Xunzi: A Translation and Study of the Complete Works. Vol. I: Books 1-6
Review author[s]: William G. Boltz
Bulletin of the School of Oriental and African Studies, University of London, Vol. 54, No. 2. (1991), pp. 414-418.
“The most egregious translation lapse of this
kind, and the one that introduces serious misconceptions
into his presentation, is Knoblock’s
choice of ‘ evil ‘ for the word eh s.One cannot
use the English word ‘evil’ in any serious
philosophical or epistemological context
without inevitably introducing the Judeo-
Christian notions of ‘original sin , ‘absolute
good ‘, and its dual (not ‘ polar ‘) counterpart.
‘absolute bad ‘, as well as all of the associated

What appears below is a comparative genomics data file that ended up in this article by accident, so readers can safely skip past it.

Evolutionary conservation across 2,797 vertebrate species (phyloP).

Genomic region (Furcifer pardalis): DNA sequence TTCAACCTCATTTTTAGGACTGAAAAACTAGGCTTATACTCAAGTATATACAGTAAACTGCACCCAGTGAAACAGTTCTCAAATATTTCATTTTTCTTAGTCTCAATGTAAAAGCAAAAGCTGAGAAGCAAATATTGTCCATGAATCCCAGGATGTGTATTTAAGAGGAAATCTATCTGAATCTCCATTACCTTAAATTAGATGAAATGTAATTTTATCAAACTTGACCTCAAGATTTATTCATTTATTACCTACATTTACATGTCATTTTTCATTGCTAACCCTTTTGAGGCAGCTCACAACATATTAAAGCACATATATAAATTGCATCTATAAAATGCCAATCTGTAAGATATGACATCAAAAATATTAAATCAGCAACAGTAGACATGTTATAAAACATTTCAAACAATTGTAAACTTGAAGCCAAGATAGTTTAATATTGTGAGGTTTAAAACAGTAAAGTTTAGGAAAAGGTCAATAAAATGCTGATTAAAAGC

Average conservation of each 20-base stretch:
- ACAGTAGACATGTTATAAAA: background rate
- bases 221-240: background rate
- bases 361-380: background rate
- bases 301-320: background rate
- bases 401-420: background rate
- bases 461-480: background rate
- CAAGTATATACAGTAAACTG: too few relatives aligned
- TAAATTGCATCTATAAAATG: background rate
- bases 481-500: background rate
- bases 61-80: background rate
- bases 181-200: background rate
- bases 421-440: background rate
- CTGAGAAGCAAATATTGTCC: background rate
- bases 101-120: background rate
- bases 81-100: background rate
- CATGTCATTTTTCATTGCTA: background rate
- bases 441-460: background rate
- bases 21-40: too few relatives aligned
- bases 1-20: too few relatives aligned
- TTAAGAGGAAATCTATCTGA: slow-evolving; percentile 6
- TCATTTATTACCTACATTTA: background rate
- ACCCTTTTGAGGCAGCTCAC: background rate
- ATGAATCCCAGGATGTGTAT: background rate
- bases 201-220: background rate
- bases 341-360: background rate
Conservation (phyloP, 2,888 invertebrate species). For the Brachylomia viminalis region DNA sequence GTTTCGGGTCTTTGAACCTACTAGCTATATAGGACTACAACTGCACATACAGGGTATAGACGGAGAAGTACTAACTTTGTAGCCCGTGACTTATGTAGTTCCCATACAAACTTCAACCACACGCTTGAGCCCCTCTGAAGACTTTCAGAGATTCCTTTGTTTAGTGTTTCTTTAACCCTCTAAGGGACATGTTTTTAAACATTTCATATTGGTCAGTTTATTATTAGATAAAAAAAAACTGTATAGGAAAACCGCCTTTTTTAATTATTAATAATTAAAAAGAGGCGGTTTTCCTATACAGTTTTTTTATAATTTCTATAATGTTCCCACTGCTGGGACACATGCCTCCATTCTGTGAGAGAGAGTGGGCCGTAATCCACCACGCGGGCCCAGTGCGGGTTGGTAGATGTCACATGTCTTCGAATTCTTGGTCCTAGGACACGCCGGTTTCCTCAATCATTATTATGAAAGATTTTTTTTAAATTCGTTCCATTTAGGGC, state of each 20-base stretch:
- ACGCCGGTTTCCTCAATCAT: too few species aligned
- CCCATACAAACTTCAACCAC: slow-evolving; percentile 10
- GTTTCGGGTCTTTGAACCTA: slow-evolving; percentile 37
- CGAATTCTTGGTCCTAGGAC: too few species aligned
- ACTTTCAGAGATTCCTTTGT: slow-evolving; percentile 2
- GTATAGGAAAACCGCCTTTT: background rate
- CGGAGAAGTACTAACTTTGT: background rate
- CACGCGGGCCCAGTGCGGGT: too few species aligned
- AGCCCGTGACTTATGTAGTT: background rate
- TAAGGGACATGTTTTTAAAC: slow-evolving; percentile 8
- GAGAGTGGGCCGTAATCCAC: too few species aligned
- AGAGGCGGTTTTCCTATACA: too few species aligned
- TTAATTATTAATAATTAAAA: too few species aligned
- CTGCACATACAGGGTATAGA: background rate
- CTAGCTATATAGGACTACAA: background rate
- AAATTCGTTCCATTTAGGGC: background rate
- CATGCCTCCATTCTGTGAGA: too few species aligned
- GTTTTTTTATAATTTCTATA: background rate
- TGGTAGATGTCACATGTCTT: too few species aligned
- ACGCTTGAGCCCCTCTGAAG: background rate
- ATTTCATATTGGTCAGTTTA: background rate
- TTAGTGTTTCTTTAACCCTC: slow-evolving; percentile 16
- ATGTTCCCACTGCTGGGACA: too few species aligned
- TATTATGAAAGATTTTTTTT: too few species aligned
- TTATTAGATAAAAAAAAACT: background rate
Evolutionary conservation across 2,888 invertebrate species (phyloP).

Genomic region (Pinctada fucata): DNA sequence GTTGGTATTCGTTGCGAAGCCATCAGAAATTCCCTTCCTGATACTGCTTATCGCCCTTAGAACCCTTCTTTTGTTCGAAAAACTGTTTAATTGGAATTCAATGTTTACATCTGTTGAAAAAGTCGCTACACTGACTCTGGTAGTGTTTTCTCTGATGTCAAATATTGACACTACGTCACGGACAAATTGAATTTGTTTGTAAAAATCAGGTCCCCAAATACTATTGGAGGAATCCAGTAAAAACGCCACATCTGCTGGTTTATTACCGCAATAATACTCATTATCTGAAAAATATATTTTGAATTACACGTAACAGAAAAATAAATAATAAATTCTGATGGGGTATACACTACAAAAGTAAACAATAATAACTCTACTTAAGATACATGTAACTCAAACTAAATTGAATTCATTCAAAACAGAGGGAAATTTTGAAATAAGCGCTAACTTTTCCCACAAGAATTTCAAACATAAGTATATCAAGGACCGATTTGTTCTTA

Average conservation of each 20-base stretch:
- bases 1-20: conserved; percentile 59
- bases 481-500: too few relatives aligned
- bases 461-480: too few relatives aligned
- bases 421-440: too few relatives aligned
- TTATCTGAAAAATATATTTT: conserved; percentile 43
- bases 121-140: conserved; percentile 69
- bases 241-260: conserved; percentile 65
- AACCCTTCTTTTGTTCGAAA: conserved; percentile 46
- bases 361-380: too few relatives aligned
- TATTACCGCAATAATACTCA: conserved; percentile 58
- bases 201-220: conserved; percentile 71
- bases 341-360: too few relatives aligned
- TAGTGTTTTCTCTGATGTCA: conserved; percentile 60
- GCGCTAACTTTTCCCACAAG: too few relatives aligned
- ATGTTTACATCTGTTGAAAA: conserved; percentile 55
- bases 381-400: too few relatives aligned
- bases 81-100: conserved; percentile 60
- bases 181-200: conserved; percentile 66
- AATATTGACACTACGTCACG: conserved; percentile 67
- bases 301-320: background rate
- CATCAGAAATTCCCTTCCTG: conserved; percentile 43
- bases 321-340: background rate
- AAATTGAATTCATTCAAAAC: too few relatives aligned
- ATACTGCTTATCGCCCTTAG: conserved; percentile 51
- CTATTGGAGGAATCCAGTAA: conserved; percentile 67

connotations implicit in this theological complex.
Such notions and connotations are
entirely foreign to, and inapplicable to, the
Chinese word eh, the contexts in which it is
used, and indeed to the whole religious and
intellectual environment of pre-Han China.
When Xunzi says that ‘ man’s nature is eh ‘ he is
by no means making anything close to a claim
that ‘ man’s nature is " evil " ‘, for such a concept
would be completely unknown to him. He
means rather that man’s nature is intrinsically
" ugh “, that is ‘ dis~usting’, ‘ repellant ‘,
‘ revolting ‘, ‘ despicable , abhorrent ‘, or any
of a number of other such descriptives that do
not carry Judeo-Christian overtones. And
because his nature is intrinsically, i.e.,
‘ naturally ‘, this way, man stands, Xunzi would
have us believe, in constant and dire need of the
cultivating and civilizing force of the ethical and
moral values of a Ruist society." (416)